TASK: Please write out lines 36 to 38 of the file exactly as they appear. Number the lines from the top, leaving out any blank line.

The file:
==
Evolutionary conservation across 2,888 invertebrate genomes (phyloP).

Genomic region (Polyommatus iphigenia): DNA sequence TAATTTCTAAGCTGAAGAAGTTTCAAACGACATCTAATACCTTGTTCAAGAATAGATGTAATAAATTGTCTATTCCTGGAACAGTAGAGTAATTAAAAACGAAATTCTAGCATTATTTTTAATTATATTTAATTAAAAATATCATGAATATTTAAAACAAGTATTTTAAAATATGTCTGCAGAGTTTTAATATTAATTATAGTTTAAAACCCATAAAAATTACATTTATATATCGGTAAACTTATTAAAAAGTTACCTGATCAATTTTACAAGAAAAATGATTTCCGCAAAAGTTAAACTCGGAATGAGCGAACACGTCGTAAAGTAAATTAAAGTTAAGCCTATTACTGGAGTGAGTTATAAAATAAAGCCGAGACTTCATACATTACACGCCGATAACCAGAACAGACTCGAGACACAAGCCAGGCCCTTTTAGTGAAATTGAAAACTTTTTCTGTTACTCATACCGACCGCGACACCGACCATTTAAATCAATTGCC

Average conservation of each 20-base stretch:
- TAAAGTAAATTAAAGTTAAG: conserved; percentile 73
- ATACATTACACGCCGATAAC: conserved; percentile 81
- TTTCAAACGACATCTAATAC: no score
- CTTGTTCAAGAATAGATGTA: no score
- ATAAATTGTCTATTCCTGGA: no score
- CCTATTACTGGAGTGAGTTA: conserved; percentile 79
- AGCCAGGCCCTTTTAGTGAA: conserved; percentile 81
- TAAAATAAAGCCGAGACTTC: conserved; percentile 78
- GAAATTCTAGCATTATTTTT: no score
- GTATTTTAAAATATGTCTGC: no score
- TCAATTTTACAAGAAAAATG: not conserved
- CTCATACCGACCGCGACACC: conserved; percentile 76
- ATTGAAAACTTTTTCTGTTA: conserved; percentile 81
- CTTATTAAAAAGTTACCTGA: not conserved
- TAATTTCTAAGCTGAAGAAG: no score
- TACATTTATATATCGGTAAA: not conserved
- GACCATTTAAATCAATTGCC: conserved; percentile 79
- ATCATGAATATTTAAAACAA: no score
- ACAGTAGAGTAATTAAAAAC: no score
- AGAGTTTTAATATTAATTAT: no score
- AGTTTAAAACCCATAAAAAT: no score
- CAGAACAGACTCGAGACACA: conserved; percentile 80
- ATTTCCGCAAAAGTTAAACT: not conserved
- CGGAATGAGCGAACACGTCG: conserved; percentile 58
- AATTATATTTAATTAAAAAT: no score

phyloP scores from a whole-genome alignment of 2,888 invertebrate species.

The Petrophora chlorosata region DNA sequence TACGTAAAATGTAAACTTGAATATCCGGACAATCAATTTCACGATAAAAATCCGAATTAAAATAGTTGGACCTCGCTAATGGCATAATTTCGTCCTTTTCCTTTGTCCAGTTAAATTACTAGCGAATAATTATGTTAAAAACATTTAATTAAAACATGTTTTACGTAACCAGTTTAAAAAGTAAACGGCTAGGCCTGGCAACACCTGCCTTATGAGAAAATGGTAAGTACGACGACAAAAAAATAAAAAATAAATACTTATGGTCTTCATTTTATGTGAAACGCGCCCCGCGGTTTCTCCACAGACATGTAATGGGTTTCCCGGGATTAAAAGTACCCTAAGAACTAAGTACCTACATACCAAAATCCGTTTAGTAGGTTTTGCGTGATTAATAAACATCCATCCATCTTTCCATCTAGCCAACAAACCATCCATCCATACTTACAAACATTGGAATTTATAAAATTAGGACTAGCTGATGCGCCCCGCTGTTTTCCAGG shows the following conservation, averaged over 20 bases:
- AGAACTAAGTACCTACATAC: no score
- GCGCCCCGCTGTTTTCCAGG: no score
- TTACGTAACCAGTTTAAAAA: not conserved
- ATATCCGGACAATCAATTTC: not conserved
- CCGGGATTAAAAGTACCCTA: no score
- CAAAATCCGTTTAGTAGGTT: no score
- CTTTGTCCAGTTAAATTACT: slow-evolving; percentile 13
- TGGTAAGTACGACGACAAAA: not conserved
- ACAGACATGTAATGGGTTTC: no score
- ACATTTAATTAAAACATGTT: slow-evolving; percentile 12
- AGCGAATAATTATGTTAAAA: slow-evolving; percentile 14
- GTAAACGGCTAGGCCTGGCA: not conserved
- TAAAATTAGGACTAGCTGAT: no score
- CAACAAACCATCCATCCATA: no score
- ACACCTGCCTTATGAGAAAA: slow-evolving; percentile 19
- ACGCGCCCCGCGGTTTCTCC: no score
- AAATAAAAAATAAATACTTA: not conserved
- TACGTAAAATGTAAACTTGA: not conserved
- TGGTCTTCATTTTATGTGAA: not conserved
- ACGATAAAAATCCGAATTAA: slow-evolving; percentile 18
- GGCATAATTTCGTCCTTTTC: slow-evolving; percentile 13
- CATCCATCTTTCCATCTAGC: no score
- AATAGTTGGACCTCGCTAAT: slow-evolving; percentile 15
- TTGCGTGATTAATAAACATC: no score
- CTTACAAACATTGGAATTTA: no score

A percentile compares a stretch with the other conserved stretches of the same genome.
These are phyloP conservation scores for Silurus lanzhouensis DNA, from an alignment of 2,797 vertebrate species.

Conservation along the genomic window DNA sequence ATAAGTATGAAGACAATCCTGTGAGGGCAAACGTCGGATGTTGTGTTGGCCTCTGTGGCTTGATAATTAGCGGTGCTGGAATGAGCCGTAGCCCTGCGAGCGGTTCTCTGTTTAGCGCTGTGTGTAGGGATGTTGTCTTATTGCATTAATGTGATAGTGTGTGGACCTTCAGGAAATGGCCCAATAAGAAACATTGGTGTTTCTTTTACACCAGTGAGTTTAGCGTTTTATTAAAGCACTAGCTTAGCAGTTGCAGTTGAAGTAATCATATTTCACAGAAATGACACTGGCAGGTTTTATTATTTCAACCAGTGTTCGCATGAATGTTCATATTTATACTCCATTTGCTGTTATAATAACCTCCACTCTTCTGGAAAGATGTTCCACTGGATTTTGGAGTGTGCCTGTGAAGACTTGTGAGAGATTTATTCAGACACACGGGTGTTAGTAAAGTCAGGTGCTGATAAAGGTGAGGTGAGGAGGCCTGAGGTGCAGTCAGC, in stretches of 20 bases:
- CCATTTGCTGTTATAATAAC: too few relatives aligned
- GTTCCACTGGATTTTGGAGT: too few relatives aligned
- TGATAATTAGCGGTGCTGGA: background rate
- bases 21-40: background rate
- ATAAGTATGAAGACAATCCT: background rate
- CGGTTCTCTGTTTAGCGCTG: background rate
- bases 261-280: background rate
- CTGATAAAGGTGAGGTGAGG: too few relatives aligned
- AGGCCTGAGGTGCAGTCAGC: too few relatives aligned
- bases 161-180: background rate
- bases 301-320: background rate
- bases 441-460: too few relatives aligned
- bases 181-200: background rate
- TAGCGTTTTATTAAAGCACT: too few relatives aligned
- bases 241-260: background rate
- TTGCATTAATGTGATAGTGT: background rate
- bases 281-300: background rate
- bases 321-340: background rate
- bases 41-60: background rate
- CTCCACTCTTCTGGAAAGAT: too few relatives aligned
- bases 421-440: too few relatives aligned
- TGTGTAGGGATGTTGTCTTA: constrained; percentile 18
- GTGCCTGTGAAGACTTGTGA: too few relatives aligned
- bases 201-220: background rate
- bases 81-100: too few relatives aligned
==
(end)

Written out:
- CAAAATCCGTTTAGTAGGTT: no score
- CTTTGTCCAGTTAAATTACT: slow-evolving; percentile 13
- TGGTAAGTACGACGACAAAA: not conserved